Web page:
Going into Sunday’s first race Hank and I were tied on points with 2 firsts and 2 seconds. Race 5 started in a 5 knot Northerly, in which I managed to get a good start and pinch off Hank to lead at the top mark and first gate. Having learned my lesson about giving Hank any
leverage, I stuck to him like glue, and STILL
he snuck ahead on the second beat. Lucky for me, a bigger boat got between us near the top mark, allowing me to stay ahead. While Hank and I were duking it out off to the right, Jamie Gilman tacked onto starboard after the leeward mark and sailed well left before hooking into a shift that brought him right up to Hank and me by the top mark, a 20+ boat length gain on the one leg! I managed to leg out a bit on the final run but it wasn’t enough to save time on Jamie, with Hank coming in third.
As cloud cover built up over the racecourse the wind began its retreat—if the committee was to get another race off, it would be the last of the day. With no throw-outs, it seemed that between Hank and me, whoever came out ahead in Race 6 would win the regatta. Game on!
Hank started a bit to windward of me at the boat and tacked off right away. I tacked a little later, then tacked too soon for the new right shift and stopped dead. Realizing the error I tried to tack again and got caught in irons, and while trying to get out of that
my tiller extension came off. All this while Hank merrily sailed away, with Jon, Jamie and the rest in hot pursuit.
I managed to chip away and gain a bit upwind, and think Hank and Jon had to make two tacks right at the windward mark which helped. I was really focused on trying to catch Jon and Hank, who were sailing on starboard downwind, closely overlapped. As I gained they both said I was being too aggressive with my body movements—they didn’t protest, but let me know their displeasure. Annoyed but acknowledging the situation, I over trimmed my main until I was astern of them then resumed racing. Concentrating very hard (to now stay still as much as on where the wind was) I managed to pull out a bit of a lead on these two, and thinking my over trimming earlier might not have been enough, I also did a 720 before rounding. To our far right, wily local Ash Beatty let us contend with each other while he caught some pressure that pulled him way out front!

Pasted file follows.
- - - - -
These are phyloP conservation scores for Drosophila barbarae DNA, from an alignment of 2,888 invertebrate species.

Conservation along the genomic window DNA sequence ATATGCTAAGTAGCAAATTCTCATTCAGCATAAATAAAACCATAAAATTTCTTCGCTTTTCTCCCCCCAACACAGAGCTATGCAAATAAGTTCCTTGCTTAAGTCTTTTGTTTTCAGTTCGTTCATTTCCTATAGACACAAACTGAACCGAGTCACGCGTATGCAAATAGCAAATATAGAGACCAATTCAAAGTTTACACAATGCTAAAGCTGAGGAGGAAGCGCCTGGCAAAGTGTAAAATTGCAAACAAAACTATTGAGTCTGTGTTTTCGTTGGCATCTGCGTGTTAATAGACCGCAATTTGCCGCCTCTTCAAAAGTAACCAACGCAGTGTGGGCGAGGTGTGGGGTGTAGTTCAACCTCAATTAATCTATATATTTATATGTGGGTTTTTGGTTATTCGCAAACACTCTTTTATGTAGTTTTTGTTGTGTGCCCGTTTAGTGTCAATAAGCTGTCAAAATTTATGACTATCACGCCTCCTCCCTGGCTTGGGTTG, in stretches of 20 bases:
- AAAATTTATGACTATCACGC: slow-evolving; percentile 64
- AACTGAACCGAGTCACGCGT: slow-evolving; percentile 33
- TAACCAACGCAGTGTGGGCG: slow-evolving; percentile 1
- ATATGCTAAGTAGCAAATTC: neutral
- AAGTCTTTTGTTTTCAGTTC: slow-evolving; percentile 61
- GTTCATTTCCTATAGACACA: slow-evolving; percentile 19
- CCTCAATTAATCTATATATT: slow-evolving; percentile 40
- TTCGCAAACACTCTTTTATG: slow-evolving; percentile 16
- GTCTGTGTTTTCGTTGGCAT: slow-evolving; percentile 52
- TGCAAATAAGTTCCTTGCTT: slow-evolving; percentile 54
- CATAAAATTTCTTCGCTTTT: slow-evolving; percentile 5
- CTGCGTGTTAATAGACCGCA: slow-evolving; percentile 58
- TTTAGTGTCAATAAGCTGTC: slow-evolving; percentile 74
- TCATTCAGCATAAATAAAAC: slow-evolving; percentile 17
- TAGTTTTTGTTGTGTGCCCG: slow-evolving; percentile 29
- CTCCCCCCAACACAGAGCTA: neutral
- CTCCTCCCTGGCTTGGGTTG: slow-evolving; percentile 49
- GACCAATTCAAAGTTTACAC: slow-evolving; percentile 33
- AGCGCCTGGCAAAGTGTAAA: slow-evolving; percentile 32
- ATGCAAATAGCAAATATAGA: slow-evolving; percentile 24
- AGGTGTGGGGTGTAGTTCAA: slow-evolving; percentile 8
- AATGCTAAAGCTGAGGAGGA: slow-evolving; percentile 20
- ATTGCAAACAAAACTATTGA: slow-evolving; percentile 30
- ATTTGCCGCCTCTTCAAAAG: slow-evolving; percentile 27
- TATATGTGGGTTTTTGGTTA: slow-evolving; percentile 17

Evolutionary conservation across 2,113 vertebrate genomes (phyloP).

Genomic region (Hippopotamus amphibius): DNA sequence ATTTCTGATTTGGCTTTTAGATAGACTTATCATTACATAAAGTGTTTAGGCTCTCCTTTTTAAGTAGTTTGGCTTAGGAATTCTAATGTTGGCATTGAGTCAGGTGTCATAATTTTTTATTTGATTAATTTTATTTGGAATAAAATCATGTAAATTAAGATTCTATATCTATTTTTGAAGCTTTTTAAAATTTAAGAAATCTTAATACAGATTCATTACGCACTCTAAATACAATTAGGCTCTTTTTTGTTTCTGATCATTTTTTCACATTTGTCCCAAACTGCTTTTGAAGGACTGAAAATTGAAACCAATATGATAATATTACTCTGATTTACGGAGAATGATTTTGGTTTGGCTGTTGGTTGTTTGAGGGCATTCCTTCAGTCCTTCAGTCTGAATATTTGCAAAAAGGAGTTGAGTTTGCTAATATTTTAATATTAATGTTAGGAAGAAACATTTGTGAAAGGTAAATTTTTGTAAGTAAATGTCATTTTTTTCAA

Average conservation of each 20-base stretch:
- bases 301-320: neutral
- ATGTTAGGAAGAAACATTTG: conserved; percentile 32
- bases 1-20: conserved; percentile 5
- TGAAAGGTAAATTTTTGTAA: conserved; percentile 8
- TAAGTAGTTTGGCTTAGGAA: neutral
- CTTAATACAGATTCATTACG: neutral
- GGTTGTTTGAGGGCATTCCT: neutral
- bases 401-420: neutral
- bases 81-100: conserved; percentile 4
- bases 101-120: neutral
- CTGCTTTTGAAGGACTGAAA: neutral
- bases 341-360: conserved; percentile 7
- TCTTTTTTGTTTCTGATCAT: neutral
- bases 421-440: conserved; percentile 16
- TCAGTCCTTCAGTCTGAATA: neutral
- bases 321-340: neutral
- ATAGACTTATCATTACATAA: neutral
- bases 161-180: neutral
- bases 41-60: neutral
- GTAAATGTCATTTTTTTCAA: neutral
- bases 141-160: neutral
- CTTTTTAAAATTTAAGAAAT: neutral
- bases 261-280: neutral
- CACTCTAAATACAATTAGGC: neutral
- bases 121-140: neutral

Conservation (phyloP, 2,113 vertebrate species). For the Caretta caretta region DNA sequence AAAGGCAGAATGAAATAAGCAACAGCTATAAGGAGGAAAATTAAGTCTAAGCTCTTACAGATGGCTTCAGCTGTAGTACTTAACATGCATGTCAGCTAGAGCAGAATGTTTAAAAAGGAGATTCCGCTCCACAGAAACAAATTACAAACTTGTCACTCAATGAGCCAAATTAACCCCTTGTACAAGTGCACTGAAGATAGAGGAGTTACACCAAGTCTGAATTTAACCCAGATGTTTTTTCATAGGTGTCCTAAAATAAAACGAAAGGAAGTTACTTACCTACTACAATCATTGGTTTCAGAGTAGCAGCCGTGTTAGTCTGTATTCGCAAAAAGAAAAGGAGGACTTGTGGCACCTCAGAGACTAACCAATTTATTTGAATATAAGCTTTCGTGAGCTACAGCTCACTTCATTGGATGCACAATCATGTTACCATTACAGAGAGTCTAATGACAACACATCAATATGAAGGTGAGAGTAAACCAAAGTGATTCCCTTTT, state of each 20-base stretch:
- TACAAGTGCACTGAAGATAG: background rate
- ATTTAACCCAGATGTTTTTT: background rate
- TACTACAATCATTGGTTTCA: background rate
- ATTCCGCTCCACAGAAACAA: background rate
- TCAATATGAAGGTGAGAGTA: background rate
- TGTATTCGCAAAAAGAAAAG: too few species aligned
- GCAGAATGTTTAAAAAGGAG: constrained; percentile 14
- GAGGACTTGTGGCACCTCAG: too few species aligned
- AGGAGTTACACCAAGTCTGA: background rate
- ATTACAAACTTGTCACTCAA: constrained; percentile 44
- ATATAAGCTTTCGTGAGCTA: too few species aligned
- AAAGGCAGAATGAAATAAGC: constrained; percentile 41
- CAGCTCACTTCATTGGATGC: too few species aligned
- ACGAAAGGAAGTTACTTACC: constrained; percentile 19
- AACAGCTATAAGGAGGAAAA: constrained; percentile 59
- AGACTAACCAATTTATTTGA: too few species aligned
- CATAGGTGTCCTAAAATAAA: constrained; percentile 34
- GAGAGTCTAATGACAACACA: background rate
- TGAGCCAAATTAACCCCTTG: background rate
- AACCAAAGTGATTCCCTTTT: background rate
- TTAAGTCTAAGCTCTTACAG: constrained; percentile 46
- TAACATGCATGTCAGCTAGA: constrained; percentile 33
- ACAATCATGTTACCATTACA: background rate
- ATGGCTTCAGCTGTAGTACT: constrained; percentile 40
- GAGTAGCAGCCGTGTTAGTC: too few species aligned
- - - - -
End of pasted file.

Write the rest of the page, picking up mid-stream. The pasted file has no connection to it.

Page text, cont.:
Following Ash, I gybed around the favored left gate onto starboard and headed left. Soon after rounding Jon split right as did Hank, and Ash and I tacked to cover. Jon went well right and got a big shift, Hank got into it too and took off. Ash had enough of a lead that he easily had those two, but I lost them. Then I hit the weather mark while trying to get around before a J70 and had to do a spin!
Jon and Hank were once again right next to each other on the run, this time with a J24 to leeward. I rounded the final, offset mark 10-12 boat lengths astern of them, but with a clear lane was able to sail by-the-lee directly after rounding. From there I played every little puff and shift, reaching up when possible to get closer to Hank and Jon, going by-the-lee in the really light stuff to maintain pace, and sticking the boat dead down in minute puffs. Because of the J24 to leeward, Hank and Jon didn’t have those options and were stuck sailing a slow angle, allowing me to eventually pull ahead on this long run to the finish, with Ash still way out in front. Exciting stuff!
Upcoming North American RS Aero events can be found on the Class’ North American RS Aero events page here